Plaza de la Catedral & around
The last of the main squares to be laid out during colonial times, Cathedral Plaza is perhaps its most intimate square and definitely one of Old Havana’s most beautiful spots. Originally, it was a swamp area. However, the square was drained and a cistern built in 1587 as the main conduit of the Zanja Real—the city’s first aqueduct, constructed between 1565 and 1592—to supply ship docked along the waterfront (which at the time abutted what is now Calle Tacón. The first rudimentary plaza—named Plazuela de la Ciénaga (Swamp Square) because of its muddy terrain—was laid out.
It gained its modern look in the 18th century, when a paved plaza was laid out. It soon became one of the city’s most important squares as wealthy families moved in and began building mansions embellished with porticoes, per Spanish dictate, to provide shade and shelter from tropical rainstorms. A church—the Iglesia de la Compañía de Jesús—was completed in 1777 and consecrated as the city’s cathedral in 1793, when the square was renamed Plaza de la Catedral. With its curves and flourishes above doors and windows, the Catedral de La Habana is Havana’s finest example of 18th-century Cuban baroque. Baroque was late to arrive in Cuba, and the porous nature of the locally quarried limestone, which was embedded with coral fossils and seashells, handicapped its ornate style. Even so, Cuban writer Alejo Carpentier described the cathedral as ‘music made into stone’.
In addition to the cathedral, which gives the square its definitive appearance, the other three sides are taken up by the façades of 18th-century aristocratic baroque mansions, all built within a 40-year period and showing a defining architectural harmony.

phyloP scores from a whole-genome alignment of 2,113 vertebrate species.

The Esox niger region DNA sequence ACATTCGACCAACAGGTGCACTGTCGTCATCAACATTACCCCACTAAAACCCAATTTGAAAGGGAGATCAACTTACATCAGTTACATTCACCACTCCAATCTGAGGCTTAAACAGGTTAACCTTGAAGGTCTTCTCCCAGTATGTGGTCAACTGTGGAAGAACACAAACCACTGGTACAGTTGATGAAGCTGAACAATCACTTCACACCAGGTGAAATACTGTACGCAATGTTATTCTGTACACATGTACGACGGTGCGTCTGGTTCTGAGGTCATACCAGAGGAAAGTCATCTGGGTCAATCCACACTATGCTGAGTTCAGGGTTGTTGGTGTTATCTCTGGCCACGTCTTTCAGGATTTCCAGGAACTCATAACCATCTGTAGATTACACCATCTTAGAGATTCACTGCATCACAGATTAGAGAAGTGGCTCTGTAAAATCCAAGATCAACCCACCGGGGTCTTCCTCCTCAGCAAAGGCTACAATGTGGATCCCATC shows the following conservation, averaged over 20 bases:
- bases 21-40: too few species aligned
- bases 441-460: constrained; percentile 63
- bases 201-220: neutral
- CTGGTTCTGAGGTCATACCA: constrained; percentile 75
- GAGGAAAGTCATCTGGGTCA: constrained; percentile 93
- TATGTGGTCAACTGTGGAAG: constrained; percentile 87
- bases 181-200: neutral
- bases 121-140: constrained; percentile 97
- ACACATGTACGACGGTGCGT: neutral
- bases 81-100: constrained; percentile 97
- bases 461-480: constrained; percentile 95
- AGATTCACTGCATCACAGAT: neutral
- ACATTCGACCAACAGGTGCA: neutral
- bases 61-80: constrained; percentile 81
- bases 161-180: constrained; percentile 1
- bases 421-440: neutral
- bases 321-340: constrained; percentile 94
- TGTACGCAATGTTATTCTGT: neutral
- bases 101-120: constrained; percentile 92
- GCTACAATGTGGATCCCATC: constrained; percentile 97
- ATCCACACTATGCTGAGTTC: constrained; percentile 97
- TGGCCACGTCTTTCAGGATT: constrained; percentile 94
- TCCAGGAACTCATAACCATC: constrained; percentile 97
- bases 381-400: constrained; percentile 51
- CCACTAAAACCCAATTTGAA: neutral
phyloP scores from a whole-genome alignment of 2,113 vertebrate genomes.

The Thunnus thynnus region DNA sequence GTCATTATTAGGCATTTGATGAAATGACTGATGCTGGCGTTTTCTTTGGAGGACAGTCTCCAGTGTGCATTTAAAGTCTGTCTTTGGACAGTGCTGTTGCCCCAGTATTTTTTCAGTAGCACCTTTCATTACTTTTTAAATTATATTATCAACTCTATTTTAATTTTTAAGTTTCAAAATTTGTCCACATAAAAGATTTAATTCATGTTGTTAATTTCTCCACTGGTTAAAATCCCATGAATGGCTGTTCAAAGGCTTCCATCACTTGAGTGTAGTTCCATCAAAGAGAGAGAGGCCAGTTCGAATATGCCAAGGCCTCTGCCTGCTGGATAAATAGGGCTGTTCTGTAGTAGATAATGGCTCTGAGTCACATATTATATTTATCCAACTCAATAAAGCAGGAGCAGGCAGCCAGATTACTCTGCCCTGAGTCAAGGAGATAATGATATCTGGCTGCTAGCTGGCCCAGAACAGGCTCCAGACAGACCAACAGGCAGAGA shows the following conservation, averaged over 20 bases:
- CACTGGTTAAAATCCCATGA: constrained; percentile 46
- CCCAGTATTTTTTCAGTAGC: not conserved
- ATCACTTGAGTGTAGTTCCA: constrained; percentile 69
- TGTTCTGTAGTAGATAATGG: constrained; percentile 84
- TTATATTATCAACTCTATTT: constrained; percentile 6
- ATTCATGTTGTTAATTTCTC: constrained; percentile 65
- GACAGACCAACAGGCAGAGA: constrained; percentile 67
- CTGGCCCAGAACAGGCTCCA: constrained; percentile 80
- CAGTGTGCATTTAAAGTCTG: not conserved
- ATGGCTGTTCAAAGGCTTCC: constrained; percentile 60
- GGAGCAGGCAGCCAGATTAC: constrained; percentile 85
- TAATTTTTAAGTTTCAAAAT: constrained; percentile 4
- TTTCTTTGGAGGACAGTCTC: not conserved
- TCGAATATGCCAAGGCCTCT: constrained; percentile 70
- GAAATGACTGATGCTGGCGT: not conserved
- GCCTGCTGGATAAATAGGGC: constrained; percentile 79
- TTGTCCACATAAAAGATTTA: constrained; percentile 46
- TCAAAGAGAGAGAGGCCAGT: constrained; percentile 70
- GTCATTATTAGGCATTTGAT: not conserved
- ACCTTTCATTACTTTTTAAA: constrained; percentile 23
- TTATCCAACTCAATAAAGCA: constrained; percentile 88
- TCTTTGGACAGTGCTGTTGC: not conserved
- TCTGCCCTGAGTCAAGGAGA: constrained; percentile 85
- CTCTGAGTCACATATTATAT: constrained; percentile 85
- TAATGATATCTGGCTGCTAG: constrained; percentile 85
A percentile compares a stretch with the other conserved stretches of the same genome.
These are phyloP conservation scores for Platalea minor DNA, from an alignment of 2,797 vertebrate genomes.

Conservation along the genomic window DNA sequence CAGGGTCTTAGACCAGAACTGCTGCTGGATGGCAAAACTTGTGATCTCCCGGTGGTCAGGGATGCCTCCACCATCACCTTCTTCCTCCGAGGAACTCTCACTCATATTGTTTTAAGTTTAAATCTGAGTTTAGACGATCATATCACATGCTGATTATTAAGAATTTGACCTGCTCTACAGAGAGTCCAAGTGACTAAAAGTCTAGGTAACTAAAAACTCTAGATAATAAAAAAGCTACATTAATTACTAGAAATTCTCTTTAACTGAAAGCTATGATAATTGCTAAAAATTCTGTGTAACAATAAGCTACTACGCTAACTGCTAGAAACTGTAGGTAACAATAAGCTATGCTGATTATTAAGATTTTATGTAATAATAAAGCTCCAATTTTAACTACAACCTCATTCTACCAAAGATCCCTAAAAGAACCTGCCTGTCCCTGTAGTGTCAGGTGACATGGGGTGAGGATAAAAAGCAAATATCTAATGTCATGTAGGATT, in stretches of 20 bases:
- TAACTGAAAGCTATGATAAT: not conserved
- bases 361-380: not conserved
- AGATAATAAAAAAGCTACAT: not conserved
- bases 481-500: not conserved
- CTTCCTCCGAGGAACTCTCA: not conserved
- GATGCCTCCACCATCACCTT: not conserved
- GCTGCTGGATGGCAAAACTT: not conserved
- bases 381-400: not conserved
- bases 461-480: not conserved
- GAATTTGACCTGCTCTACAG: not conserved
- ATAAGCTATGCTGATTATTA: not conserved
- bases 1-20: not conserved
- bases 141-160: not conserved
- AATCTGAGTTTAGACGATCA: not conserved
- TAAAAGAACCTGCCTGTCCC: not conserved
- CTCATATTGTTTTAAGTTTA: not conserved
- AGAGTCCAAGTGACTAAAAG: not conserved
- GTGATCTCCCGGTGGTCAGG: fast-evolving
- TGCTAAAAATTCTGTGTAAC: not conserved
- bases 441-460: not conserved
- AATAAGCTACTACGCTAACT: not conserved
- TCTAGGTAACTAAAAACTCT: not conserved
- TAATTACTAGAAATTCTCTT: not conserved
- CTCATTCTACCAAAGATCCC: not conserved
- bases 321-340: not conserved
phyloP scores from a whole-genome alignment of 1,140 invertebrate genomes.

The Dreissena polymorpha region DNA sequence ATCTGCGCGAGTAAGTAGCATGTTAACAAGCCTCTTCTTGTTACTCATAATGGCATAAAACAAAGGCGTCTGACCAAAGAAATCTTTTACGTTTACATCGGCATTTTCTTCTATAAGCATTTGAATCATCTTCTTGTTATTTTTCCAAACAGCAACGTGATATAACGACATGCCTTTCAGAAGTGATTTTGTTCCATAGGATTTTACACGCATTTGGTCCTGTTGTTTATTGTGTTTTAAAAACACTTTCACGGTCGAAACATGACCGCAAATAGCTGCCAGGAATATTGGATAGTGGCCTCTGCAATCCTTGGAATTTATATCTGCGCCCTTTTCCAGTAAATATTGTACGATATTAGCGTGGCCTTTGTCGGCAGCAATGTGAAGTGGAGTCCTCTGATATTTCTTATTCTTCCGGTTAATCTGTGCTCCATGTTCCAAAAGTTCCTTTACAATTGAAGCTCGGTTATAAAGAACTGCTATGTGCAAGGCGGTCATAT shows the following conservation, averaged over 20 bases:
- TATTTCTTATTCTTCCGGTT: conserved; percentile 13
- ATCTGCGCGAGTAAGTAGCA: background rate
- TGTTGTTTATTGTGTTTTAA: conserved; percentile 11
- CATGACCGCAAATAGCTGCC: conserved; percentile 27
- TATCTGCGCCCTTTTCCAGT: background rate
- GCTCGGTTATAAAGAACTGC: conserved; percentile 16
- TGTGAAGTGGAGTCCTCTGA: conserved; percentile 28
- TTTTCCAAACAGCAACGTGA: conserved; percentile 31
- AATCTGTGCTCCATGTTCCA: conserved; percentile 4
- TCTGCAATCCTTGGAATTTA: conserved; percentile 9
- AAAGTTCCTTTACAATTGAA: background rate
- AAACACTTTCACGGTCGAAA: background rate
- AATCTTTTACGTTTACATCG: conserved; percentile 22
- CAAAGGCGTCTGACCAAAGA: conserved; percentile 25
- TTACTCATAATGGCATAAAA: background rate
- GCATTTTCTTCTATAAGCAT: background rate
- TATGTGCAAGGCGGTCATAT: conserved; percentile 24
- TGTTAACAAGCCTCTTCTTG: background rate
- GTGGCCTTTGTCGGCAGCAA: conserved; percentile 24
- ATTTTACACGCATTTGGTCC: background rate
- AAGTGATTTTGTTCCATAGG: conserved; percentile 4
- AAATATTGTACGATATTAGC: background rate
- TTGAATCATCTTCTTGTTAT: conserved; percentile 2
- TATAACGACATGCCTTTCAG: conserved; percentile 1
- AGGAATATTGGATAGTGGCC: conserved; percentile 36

On the south side of the square, across from the cathedral, is the Casa del Conde de Casa Bayona (1720), or Casa de Don Luís Chacón, the oldest house in the area and today the Museo de Arte Colonial. The mid 18th-century Casa de Lombillo, on the eastern side of the square, is unusual in having three façades: the main one on Empedrado and the other two facing Mercaderes and the square. Today it is being restored. (Restoration work has been hampered by severe subsidence–the square is still very marshy below the surface.) The Casa del Marqués de Arcos (1746) next door is a mansion that became a post office in the mid 19th century (look out for the unusual stone mask postbox in the wall). Note the lifesize bronze statue of Spanish flamenco dancer and socialist Antonio Gades (1936-2004) leaning against a weathered column and looking into the square. Facing the Casa del Marqués de Arcos is the Casa del Marqués de Aguas Claras, now restaurant El Patio. Next door, the commercial Galería Victor Manuel occupies the former Casa de Baños (public bath house), which was built over the square’s cistern in the 19th century.
Off the north-west corner of the square, at San Ignacio and Empedrado, is occupied by the 18th-century Casa de los Condes de Peñalver, which has at different times served as a post office, a bank and a school. Today, it houses the Centro de Arte Contemporáneo Wifredo Lam, one of Havana’s best art galleries. Half a block west up Calle Empedrado is La Bodeguita del Medio, the renowned Hemingway haunt that today is more likely to be full of camera-wielding tourists than gravely writers. A few doors along is the Fundación Alejo Carpentier, which promotes the work of one of Cuba’s most important 20th-century writers. Continue one block more and you’ll arrive at Parque San Juan de Dios, with a marble statue (1906) of Spanish novelist Miguel de Cervantes at its center, shown seated with book in hand beneath shade trees.
One block east of the plaza, on Calle Mercaderes, is the main entrance to Casa del Marqués de Arcos; stand here to admire the striking mural by Cuban artist Andrés Carillo on the opposite wall. Stretching from street level to rooftop, it depicts 67 important artistic, literary and intellectual figures from 19th-century Cuba standing in front of or going into a mirror image of the building. Just 20 meters further south along Mercaderes, on the right-hand side, is a lovely tucked-away public garden, complete with bust of Hans Christian Andersen surrounded by bougainvillea.